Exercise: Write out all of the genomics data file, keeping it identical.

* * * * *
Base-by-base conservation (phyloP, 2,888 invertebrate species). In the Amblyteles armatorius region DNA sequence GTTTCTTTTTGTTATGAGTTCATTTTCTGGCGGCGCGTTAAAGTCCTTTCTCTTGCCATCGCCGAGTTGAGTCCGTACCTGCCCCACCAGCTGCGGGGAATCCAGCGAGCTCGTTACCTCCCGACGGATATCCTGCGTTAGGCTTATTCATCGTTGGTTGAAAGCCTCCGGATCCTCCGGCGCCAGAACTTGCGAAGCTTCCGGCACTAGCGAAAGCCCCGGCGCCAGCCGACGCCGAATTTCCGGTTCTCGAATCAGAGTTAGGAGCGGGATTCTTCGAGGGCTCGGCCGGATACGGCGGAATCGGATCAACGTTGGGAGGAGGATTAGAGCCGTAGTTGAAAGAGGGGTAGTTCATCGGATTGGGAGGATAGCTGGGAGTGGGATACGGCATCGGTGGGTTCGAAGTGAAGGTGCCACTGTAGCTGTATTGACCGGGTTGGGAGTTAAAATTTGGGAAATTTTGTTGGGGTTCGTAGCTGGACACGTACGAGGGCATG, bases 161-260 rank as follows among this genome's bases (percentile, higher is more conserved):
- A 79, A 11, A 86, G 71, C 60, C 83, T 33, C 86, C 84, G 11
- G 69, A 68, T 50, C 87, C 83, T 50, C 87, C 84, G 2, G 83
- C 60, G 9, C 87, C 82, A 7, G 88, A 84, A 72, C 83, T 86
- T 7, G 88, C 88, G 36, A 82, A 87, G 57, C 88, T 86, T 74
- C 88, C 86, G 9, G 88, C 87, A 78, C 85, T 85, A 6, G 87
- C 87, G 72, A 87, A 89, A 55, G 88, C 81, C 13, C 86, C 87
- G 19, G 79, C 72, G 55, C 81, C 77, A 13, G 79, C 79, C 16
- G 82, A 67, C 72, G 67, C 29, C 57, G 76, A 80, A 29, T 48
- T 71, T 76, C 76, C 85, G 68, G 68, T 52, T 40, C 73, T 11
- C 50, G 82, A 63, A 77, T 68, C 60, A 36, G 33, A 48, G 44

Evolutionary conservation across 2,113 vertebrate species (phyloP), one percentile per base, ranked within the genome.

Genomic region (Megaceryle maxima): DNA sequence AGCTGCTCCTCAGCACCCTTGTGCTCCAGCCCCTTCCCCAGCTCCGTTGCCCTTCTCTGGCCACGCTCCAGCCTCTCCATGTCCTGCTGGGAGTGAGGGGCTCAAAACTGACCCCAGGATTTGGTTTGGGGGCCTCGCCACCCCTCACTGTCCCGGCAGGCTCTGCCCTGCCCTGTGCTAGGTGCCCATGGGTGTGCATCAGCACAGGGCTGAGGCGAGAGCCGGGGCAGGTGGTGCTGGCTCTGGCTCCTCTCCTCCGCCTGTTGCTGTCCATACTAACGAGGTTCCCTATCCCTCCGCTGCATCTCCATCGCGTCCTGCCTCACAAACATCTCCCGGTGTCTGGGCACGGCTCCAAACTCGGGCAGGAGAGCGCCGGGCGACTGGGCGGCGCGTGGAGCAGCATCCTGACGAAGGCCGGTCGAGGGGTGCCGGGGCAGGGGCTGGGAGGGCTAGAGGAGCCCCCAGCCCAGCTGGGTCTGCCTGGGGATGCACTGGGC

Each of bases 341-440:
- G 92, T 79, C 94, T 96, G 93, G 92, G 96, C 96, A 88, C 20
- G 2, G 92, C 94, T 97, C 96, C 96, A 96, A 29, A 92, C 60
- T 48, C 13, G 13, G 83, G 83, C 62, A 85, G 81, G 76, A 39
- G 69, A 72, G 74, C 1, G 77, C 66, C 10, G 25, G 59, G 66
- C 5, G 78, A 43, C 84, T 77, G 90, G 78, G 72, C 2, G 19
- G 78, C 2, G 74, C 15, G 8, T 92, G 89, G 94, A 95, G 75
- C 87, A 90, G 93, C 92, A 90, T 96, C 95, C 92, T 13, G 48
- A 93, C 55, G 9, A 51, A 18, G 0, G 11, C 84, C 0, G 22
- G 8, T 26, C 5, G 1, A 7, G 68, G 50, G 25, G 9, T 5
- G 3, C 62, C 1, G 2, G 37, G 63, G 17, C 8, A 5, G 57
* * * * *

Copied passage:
Base-by-base conservation (phyloP, 2,888 invertebrate species). In the Amblyteles armatorius region DNA sequence GTTTCTTTTTGTTATGAGTTCATTTTCTGGCGGCGCGTTAAAGTCCTTTCTCTTGCCATCGCCGAGTTGAGTCCGTACCTGCCCCACCAGCTGCGGGGAATCCAGCGAGCTCGTTACCTCCCGACGGATATCCTGCGTTAGGCTTATTCATCGTTGGTTGAAAGCCTCCGGATCCTCCGGCGCCAGAACTTGCGAAGCTTCCGGCACTAGCGAAAGCCCCGGCGCCAGCCGACGCCGAATTTCCGGTTCTCGAATCAGAGTTAGGAGCGGGATTCTTCGAGGGCTCGGCCGGATACGGCGGAATCGGATCAACGTTGGGAGGAGGATTAGAGCCGTAGTTGAAAGAGGGGTAGTTCATCGGATTGGGAGGATAGCTGGGAGTGGGATACGGCATCGGTGGGTTCGAAGTGAAGGTGCCACTGTAGCTGTATTGACCGGGTTGGGAGTTAAAATTTGGGAAATTTTGTTGGGGTTCGTAGCTGGACACGTACGAGGGCATG, bases 161-260 rank as follows among this genome's bases (percentile, higher is more conserved):
- A 79, A 11, A 86, G 71, C 60, C 83, T 33, C 86, C 84, G 11
- G 69, A 68, T 50, C 87, C 83, T 50, C 87, C 84, G 2, G 83
- C 60, G 9, C 87, C 82, A 7, G 88, A 84, A 72, C 83, T 86
- T 7, G 88, C 88, G 36, A 82, A 87, G 57, C 88, T 86, T 74
- C 88, C 86, G 9, G 88, C 87, A 78, C 85, T 85, A 6, G 87
- C 87, G 72, A 87, A 89, A 55, G 88, C 81, C 13, C 86, C 87
- G 19, G 79, C 72, G 55, C 81, C 77, A 13, G 79, C 79, C 16
- G 82, A 67, C 72, G 67, C 29, C 57, G 76, A 80, A 29, T 48
- T 71, T 76, C 76, C 85, G 68, G 68, T 52, T 40, C 73, T 11
- C 50, G 82, A 63, A 77, T 68, C 60, A 36, G 33, A 48, G 44

Evolutionary conservation across 2,113 vertebrate species (phyloP), one percentile per base, ranked within the genome.

Genomic region (Megaceryle maxima): DNA sequence AGCTGCTCCTCAGCACCCTTGTGCTCCAGCCCCTTCCCCAGCTCCGTTGCCCTTCTCTGGCCACGCTCCAGCCTCTCCATGTCCTGCTGGGAGTGAGGGGCTCAAAACTGACCCCAGGATTTGGTTTGGGGGCCTCGCCACCCCTCACTGTCCCGGCAGGCTCTGCCCTGCCCTGTGCTAGGTGCCCATGGGTGTGCATCAGCACAGGGCTGAGGCGAGAGCCGGGGCAGGTGGTGCTGGCTCTGGCTCCTCTCCTCCGCCTGTTGCTGTCCATACTAACGAGGTTCCCTATCCCTCCGCTGCATCTCCATCGCGTCCTGCCTCACAAACATCTCCCGGTGTCTGGGCACGGCTCCAAACTCGGGCAGGAGAGCGCCGGGCGACTGGGCGGCGCGTGGAGCAGCATCCTGACGAAGGCCGGTCGAGGGGTGCCGGGGCAGGGGCTGGGAGGGCTAGAGGAGCCCCCAGCCCAGCTGGGTCTGCCTGGGGATGCACTGGGC

Each of bases 341-440:
- G 92, T 79, C 94, T 96, G 93, G 92, G 96, C 96, A 88, C 20
- G 2, G 92, C 94, T 97, C 96, C 96, A 96, A 29, A 92, C 60
- T 48, C 13, G 13, G 83, G 83, C 62, A 85, G 81, G 76, A 39
- G 69, A 72, G 74, C 1, G 77, C 66, C 10, G 25, G 59, G 66
- C 5, G 78, A 43, C 84, T 77, G 90, G 78, G 72, C 2, G 19
- G 78, C 2, G 74, C 15, G 8, T 92, G 89, G 94, A 95, G 75
- C 87, A 90, G 93, C 92, A 90, T 96, C 95, C 92, T 13, G 48
- A 93, C 55, G 9, A 51, A 18, G 0, G 11, C 84, C 0, G 22
- G 8, T 26, C 5, G 1, A 7, G 68, G 50, G 25, G 9, T 5
- G 3, C 62, C 1, G 2, G 37, G 63, G 17, C 8, A 5, G 57